If I said "chicken leg" (or leg of chicken), I'm pretty sure it would be "cuisse de poulet", but if I said "majority of people" it would be "majorite des gens". So why doesn't the first phrase have a definite article (i.e cuisse du poulet), and what is the general rule?


1 Answer 1


There won't be a definite article behind DE ever when it defines the quantity of something.

  • Une cuisse de poulet
  • Beaucoup de travail
  • Un morceau de pain
  • Un peu de tranquilité
  • Une carafe d'eau

Here, DE is specifying what these quantities are about.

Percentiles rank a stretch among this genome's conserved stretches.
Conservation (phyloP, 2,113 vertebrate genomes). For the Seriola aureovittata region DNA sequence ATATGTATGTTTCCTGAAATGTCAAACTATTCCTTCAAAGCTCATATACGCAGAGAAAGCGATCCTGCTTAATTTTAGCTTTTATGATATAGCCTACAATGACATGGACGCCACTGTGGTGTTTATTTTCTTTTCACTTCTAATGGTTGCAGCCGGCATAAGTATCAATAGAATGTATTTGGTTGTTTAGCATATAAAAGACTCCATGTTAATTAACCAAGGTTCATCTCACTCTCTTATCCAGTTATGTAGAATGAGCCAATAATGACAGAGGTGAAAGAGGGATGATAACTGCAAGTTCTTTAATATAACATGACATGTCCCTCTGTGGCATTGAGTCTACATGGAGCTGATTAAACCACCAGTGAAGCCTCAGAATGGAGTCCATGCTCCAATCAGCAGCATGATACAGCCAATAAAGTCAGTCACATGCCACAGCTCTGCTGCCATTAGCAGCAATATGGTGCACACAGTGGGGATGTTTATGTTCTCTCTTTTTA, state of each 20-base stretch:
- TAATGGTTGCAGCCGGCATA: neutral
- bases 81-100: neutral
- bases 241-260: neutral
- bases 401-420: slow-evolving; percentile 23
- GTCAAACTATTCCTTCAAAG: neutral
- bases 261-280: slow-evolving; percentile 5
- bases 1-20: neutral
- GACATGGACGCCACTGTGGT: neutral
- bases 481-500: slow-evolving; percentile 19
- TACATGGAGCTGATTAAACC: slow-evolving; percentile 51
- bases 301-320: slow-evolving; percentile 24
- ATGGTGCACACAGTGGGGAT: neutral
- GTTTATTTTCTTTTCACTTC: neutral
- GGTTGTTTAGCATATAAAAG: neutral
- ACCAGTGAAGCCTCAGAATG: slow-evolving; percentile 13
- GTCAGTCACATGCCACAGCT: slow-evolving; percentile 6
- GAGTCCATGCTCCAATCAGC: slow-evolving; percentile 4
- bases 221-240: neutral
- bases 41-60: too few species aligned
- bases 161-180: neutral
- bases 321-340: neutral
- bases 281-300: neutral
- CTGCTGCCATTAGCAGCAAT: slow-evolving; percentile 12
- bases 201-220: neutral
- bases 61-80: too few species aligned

DE can therefore be translated as of something.

But, DE must be followed by a definite article when it precedes a word alone. For instance:

  • De la tranquilité
  • De l'eau
  • De l'herbe
  • Du travail (Why putting du here? you may ask. Well, the very thing to know is that DU is the combination of DE + LE. As travail is masculine, you won't say de le travail, you say du)

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